WAGNER Tristan und Isolde (Fisch)
Not just a commemoration of a rare local event, this live concert recording – drawn from two performances and, presumably, rehearsals – is worth preserving, even in a crowded market in which you could now trace, almost unbelievably, over 70 complete recordings.
Let’s start with the relative newcomers to Wagnerian adventure. The orchestra here are special because of their obvious knowledge of, and attention to, the drama of the piece. They play like a pit orchestra rather than a symphony orchestra, always listening, always colouring, creating and then running with Wagner’s emotional temperature. Much of this seems due to their years spent with Asher Fisch, a Barenboim trainee (we might call him without disrespect) who sounds – in this score that he has revisited regularly – as deeply schooled and in tune as his pater profundus.
One word of listeners’ warning: if you are addicted to the deep bass orientation of Wilhelm Furtwängler’s benchmark of a studio recording (now on Warner and several other multi-generation copies), give yourself time to become acclimatised. The orchestra here intentionally sounds lighter and brighter, yet it contributes every bit as tellingly.
Then there’s the Isolde, Gun-Brit Barkmin, called in as a replacement and making apparently her first complete performances of the role. Again, it’s a lighter and more feminine voice than we may have regularly heard elsewhere, but her unravelling of the Irish princess’s complex emotional journey is both clear and complete. And, although she’s pushed at the points where Isoldes normally are (and always will be), she sounds more completely at home here than in last year’s Naxos Götterdämmerung (11/18), with a well-calculated degree of controlled sadness alongside the ecstasy of the Liebestod.
Elsewhere all is (mostly) credit. Skelton is now an experienced Tristan and brings the role back to his home country with an especially fluent and detailed portraying of Act 3. The voice meshes well with his Isolde’s. Daniel, again a lighter voice than you might find, is refreshingly unhysterical as Kurwenal, perhaps lacking the last degree of master/servant edge that you found in Act 3 from such singers as Hans Hotter. Ain Anger is most impassioned in his mighty Act 2 monologue – no longueurs here in another refreshingly new slant to existing performances – and Gubanova, as often before, makes for a sincere and engaged Brangäne.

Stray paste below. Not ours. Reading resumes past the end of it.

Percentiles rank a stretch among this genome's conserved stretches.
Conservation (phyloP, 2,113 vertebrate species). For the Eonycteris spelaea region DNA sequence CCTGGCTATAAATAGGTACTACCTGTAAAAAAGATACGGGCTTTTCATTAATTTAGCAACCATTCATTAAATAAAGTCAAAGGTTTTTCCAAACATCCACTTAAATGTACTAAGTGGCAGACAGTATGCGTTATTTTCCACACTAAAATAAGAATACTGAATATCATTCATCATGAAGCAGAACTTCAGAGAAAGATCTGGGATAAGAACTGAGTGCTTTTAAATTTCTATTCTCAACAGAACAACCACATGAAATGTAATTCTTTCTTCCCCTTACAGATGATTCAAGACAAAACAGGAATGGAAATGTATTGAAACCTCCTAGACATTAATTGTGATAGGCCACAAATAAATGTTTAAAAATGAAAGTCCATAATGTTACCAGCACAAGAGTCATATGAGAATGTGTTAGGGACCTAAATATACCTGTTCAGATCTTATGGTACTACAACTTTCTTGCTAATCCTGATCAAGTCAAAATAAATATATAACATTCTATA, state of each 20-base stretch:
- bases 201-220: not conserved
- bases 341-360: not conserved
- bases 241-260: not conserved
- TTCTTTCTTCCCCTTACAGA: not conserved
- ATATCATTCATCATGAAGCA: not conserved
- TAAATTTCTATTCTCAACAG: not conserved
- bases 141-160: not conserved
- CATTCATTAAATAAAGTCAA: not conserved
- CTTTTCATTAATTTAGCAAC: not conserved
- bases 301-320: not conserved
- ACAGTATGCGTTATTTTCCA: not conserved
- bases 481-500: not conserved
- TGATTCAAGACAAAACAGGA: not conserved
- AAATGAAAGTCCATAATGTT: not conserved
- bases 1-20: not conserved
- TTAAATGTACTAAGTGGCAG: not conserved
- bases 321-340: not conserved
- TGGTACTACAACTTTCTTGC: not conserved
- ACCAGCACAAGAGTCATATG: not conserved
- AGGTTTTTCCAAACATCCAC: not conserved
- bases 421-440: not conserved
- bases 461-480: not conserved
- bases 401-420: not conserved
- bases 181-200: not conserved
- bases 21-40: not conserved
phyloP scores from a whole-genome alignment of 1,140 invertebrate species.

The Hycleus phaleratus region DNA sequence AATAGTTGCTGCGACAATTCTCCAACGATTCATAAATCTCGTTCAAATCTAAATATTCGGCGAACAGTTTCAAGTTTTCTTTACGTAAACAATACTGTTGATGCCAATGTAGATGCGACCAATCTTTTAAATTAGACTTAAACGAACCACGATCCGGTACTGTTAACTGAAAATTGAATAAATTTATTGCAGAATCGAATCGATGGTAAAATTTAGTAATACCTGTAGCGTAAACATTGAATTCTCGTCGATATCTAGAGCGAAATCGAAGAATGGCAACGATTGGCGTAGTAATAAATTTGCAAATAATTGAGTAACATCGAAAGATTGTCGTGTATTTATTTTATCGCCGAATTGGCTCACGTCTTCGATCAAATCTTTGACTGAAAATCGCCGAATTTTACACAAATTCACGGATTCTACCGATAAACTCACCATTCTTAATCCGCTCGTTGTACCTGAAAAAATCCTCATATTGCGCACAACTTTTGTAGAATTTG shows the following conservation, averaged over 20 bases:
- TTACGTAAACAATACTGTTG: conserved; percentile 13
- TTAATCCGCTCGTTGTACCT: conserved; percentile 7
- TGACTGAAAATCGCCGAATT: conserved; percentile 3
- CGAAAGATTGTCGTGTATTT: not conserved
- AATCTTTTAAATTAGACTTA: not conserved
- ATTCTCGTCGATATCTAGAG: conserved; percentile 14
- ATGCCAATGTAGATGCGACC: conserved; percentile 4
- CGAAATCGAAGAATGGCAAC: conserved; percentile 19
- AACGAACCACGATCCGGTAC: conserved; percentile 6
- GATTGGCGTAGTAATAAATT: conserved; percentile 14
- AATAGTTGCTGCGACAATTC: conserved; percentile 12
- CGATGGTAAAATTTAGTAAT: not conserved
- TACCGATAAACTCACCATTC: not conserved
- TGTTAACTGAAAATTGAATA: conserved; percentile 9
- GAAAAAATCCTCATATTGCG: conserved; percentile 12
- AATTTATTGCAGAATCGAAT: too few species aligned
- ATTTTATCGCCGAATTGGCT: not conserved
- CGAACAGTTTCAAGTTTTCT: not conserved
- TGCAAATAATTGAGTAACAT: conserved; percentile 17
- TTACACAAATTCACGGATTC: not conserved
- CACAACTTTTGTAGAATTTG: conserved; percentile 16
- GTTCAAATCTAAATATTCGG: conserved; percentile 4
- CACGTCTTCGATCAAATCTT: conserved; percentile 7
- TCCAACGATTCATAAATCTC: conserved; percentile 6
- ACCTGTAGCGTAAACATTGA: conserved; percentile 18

The recording is most natural although the chorus’s distance away (as per score) might sound strange if you’re used to modern stage productions which all show the chorus at the end of Act 1. This is the only moment of slight vocal unease, as the chorus greeting the landing in Cornwall sound inappropriately churchy and formal.
You should have gathered from the above that there is a continuous and credible newness about this performance. It feels like a first-time adventure to all in the best sense. That is undeniably due to the commitment and input of Asher Fisch on the podium, with a performance that keeps pace and heartbeat – and certainly feels quick compared with, say, Bernstein (C Major DVD, 9/18), Karajan (Warner, 7/88) or Thielemann (DG DVD, 9/16) but is never rushed for the sake of it. Well worth investigating, especially if the Tristans on your shelf are from long-gone decades.